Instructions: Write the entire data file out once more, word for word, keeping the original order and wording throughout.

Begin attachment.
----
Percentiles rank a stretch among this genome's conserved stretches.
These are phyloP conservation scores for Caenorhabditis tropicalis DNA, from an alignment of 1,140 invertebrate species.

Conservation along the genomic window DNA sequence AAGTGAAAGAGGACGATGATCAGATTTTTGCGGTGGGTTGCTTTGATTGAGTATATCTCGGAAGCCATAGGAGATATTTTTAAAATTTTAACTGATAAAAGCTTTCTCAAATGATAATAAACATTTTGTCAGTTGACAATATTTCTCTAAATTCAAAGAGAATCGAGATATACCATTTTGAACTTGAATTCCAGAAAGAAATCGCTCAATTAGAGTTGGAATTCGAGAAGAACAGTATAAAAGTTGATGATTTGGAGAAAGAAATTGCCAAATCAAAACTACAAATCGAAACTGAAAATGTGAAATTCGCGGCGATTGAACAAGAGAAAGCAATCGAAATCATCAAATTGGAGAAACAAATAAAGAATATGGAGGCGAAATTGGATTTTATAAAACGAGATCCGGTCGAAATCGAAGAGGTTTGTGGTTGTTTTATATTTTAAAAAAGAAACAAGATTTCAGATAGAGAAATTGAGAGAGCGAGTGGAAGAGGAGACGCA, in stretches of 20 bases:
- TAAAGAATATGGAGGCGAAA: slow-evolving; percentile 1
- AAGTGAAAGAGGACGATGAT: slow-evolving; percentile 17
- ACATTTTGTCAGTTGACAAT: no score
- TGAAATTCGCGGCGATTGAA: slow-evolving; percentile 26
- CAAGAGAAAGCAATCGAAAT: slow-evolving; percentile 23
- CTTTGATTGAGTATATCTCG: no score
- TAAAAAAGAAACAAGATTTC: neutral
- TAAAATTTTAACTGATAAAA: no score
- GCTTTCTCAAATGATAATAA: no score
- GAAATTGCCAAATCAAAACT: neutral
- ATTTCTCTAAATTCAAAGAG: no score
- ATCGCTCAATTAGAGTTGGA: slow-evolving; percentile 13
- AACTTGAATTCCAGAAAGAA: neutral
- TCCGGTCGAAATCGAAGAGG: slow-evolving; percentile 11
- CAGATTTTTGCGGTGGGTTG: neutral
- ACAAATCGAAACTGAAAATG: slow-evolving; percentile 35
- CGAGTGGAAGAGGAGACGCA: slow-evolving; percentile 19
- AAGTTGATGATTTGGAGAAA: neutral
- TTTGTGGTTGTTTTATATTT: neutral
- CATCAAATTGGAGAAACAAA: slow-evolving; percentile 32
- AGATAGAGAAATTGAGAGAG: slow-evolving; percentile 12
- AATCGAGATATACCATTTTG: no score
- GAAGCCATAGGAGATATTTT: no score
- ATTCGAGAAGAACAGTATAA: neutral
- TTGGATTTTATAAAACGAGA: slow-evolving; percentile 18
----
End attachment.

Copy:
Percentiles rank a stretch among this genome's conserved stretches.
These are phyloP conservation scores for Caenorhabditis tropicalis DNA, from an alignment of 1,140 invertebrate species.

Conservation along the genomic window DNA sequence AAGTGAAAGAGGACGATGATCAGATTTTTGCGGTGGGTTGCTTTGATTGAGTATATCTCGGAAGCCATAGGAGATATTTTTAAAATTTTAACTGATAAAAGCTTTCTCAAATGATAATAAACATTTTGTCAGTTGACAATATTTCTCTAAATTCAAAGAGAATCGAGATATACCATTTTGAACTTGAATTCCAGAAAGAAATCGCTCAATTAGAGTTGGAATTCGAGAAGAACAGTATAAAAGTTGATGATTTGGAGAAAGAAATTGCCAAATCAAAACTACAAATCGAAACTGAAAATGTGAAATTCGCGGCGATTGAACAAGAGAAAGCAATCGAAATCATCAAATTGGAGAAACAAATAAAGAATATGGAGGCGAAATTGGATTTTATAAAACGAGATCCGGTCGAAATCGAAGAGGTTTGTGGTTGTTTTATATTTTAAAAAAGAAACAAGATTTCAGATAGAGAAATTGAGAGAGCGAGTGGAAGAGGAGACGCA, in stretches of 20 bases:
- TAAAGAATATGGAGGCGAAA: slow-evolving; percentile 1
- AAGTGAAAGAGGACGATGAT: slow-evolving; percentile 17
- ACATTTTGTCAGTTGACAAT: no score
- TGAAATTCGCGGCGATTGAA: slow-evolving; percentile 26
- CAAGAGAAAGCAATCGAAAT: slow-evolving; percentile 23
- CTTTGATTGAGTATATCTCG: no score
- TAAAAAAGAAACAAGATTTC: neutral
- TAAAATTTTAACTGATAAAA: no score
- GCTTTCTCAAATGATAATAA: no score
- GAAATTGCCAAATCAAAACT: neutral
- ATTTCTCTAAATTCAAAGAG: no score
- ATCGCTCAATTAGAGTTGGA: slow-evolving; percentile 13
- AACTTGAATTCCAGAAAGAA: neutral
- TCCGGTCGAAATCGAAGAGG: slow-evolving; percentile 11
- CAGATTTTTGCGGTGGGTTG: neutral
- ACAAATCGAAACTGAAAATG: slow-evolving; percentile 35
- CGAGTGGAAGAGGAGACGCA: slow-evolving; percentile 19
- AAGTTGATGATTTGGAGAAA: neutral
- TTTGTGGTTGTTTTATATTT: neutral
- CATCAAATTGGAGAAACAAA: slow-evolving; percentile 32
- AGATAGAGAAATTGAGAGAG: slow-evolving; percentile 12
- AATCGAGATATACCATTTTG: no score
- GAAGCCATAGGAGATATTTT: no score
- ATTCGAGAAGAACAGTATAA: neutral
- TTGGATTTTATAAAACGAGA: slow-evolving; percentile 18